Five Nights in Paris: After Dark in the City of Light - John Baxter (2015)
Chapter 8. White Nights
It’s not a pretty face, I grant you, but underneath its flabby exterior is an enormous lack of character.
OSCAR LEVANT on himself as pianist Adam Cook in the 1951 screenplay of An American in Paris.
Terrance Gelenter (left) with François, owner of the restaurant Au Bon Saint Pourçain
Not much of importance takes place in Paris without discussion in the cafés, so I made the rounds with the night walk idea. In particular, I consulted Terrance Gelenter.
If I were honest, I’d admit that Terrance has more right to be considered a true expatriate than myself. Having married into a French family, I’m what the locals call métis— part French. Terrance, however, remains unregenerately alien, an outsider and happy to be so.
Resourcefully, he’s turned this ambiguity and love of Paris into a livelihood. He’s Mr. Paris, the go-to guy for every tourist need, from a chauffeur to greet you off the plane at Roissy to … well, he’s never defined the limits of his hospitality skills, but they’re far-reaching.
It had been his idea, five years ago, that I should give literary walks—a suggestion in return for which, originally, he demanded 50 percent of my fee. We terminated this arrangement once people began to approach me directly—which he took as the green light to start leading tours himself. Since then, introducing visitors to flanerie—strolling—has become one of his many meal tickets.
Lately, he’s branched out into singing. A bathroom baritone of modest attainments, he could be heard two nights a week in the lounge of a boutique hotel in the fourteenth arrondissement, mangling the repertoire of Cole Porter and Jerome Kern. His performances made me think of a review that appeared in a British newspaper when Simone Signoret was rash enough to play Lady Macbeth opposite Alec Guinness in 1966. At last, said the critic, a means existed to identify who really wrote the plays attributed to Shakespeare. One simply had to post an observer near the grave of each candidate and note which one turned over when Mme. Signoret came onstage.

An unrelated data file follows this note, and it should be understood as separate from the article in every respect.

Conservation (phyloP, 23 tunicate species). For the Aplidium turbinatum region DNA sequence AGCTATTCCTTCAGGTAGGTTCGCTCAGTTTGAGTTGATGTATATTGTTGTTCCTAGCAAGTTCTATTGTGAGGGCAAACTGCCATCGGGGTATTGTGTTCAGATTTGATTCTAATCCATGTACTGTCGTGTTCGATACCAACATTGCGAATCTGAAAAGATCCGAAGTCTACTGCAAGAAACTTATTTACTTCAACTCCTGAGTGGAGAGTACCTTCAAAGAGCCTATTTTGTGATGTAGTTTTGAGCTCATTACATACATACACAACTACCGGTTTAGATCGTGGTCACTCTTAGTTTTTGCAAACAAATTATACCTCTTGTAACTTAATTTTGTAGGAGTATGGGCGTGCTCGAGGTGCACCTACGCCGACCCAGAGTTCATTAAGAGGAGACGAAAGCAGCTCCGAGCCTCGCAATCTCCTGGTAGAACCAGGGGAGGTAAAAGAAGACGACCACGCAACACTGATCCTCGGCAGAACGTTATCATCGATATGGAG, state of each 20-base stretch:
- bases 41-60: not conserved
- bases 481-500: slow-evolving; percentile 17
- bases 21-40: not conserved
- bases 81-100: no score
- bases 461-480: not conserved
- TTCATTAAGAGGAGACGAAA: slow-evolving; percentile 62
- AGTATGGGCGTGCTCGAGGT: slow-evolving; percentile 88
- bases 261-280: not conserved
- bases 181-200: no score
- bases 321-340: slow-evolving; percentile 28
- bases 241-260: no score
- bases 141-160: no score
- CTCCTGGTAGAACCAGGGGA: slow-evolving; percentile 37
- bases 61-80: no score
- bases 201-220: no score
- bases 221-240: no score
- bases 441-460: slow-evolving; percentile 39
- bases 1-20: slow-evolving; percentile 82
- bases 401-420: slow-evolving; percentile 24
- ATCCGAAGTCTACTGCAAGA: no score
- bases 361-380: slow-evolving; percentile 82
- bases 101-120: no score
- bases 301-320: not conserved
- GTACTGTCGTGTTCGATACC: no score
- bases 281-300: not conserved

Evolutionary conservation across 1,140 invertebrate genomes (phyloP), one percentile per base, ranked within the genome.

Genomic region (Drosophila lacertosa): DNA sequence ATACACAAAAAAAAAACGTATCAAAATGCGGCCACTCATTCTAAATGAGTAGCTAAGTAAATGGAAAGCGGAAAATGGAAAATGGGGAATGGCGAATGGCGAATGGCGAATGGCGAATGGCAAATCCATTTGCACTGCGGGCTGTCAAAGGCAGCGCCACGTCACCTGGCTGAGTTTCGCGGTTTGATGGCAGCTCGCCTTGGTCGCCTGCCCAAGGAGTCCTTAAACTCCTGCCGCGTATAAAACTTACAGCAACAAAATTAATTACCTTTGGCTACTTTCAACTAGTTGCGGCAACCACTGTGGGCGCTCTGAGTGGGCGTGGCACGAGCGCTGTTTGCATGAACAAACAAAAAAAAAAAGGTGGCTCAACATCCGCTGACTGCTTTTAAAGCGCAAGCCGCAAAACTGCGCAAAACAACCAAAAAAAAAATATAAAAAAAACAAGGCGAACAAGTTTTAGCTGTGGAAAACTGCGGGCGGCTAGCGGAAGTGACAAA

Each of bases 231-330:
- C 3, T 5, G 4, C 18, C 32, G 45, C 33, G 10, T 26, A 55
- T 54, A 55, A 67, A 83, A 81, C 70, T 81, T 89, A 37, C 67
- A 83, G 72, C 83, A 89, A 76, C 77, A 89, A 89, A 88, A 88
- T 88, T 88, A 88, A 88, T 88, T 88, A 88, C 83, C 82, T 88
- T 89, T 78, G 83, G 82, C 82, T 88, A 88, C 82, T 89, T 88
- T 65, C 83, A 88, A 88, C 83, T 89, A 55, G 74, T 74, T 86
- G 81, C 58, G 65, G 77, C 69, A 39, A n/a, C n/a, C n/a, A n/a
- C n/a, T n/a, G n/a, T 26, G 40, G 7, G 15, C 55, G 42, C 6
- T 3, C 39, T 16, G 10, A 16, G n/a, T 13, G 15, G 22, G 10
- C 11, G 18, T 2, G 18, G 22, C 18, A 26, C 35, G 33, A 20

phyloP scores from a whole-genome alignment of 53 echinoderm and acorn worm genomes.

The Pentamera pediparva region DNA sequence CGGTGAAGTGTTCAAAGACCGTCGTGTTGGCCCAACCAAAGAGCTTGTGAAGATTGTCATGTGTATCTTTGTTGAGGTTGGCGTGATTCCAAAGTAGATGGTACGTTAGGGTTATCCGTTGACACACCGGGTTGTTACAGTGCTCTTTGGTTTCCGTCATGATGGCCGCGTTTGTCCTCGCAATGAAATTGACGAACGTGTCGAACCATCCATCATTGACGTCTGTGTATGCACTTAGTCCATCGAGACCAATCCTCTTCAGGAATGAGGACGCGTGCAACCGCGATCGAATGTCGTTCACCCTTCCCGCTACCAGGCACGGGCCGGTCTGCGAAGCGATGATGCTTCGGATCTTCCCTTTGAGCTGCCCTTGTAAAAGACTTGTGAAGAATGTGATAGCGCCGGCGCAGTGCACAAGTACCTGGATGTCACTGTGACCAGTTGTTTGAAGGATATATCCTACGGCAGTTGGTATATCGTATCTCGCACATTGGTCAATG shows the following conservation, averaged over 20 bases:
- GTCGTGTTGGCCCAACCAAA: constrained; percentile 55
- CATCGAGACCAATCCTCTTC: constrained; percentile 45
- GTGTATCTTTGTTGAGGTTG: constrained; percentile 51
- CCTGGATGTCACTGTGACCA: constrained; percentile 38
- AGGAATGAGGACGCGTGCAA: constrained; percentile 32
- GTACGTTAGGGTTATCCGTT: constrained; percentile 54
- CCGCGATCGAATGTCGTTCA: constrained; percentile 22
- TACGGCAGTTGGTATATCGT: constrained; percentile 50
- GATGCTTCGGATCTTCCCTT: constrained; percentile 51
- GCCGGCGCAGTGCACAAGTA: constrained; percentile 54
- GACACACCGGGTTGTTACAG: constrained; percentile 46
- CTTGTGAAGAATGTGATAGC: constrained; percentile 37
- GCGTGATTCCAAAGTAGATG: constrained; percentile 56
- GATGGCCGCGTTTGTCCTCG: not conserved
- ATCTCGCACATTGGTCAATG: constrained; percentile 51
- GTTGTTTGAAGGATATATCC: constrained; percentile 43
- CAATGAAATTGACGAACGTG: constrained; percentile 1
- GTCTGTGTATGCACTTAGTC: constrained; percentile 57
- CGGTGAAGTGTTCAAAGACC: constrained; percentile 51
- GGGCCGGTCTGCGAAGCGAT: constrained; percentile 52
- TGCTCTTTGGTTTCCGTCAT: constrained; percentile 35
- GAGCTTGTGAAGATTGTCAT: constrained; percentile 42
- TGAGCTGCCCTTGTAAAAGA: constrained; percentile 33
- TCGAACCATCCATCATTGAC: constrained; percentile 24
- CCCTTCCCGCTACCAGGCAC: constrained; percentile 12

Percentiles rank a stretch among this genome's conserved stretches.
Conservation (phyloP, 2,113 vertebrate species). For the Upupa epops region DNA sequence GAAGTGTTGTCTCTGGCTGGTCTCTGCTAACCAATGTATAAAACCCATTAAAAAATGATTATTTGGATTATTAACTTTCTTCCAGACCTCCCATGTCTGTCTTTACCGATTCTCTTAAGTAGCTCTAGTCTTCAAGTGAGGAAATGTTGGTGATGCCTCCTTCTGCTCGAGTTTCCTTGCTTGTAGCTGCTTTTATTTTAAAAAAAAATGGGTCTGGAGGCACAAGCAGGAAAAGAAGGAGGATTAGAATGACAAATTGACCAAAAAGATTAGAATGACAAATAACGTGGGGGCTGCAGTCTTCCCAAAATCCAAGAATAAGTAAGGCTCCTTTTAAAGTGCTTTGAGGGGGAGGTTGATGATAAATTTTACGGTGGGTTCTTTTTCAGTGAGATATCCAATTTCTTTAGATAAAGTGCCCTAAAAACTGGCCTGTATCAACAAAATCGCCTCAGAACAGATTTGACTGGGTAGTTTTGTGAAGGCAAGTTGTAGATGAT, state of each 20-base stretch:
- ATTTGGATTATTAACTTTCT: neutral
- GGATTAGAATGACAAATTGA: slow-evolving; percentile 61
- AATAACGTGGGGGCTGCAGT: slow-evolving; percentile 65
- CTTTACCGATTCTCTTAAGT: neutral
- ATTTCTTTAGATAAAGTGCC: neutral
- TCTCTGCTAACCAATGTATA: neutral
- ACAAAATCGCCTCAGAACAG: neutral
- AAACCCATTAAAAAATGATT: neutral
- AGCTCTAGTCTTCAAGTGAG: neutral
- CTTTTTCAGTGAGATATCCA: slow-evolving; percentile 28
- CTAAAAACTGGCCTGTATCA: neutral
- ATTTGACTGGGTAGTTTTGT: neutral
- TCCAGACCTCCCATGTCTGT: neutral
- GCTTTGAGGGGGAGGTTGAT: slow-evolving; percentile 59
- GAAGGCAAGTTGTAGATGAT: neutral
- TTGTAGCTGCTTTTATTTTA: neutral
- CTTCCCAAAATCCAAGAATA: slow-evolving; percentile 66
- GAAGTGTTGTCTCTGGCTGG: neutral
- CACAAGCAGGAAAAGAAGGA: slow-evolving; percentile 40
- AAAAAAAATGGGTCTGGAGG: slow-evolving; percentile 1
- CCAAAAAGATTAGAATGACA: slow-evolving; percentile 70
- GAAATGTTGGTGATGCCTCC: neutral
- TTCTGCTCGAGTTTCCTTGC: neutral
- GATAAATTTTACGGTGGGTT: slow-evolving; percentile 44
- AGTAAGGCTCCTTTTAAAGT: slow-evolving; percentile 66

Terrance was easiest to find on Sunday mornings, when he received his admirers at a table in Café Flore, but I caught up with him midweek on his cell phone.
“Sure, bubeleh.” Even after a decade in France, the Brooklyn in his voice remained as pungent as a kosher pickle. “In fact, let’s have lunch.”
I couldn’t hide my surprise. “You’re buying me lunch?”
“Who said ‘buy’? We go dutch.”
He suggested La Petite Perigourdine, on rue des Écoles, the street that runs through the Sorbonne university district. Cafés around universities are usually cheap, and this one lived up to that tradition with a modest prix fixe lunch.
Even at noon, most tables were full. By the door, a rack of varnished pigeonholes held rolled napkins, a survival from the days when regulars used the same napkin all week and stored it in a pigeonhole until it accumulated enough stains to be worth washing. This practice shocked some visitors to France during the belle époque. One was Lord Curzon, former viceroy of India. When an aide explained that not every diner could expect a fresh napkin with each meal, his lordship exclaimed, “Can there be such poverty?”
Terrance was already installed at a table by the wall, where a large window gave an unparalleled view of pedestrians toiling up and down the steep slope of rue des Carmes. As I watched, a short skirt and some pretty legs in high heels appeared on the right-hand side of the big window and moved down to the left. A few seconds later, a pair of hips in skin-tight jeans appeared on the left and, muscles tensing under the denim, progressed to the right.
I slipped into the banquette opposite him. No need to ask why this place appealed.
“I hear they serve food here as well,” I said. He tore himself away from his private beauty parade.
“I’m studying the menu.”
“So I see. The French have a word for you.”
He waggled his eyebrows à la Groucho Marx. “Adorable? Séduisant?”
While the French vocabulary is smaller than that of English, it loads certain words with additional meaning.
The one I had in mind for Terrance was roué.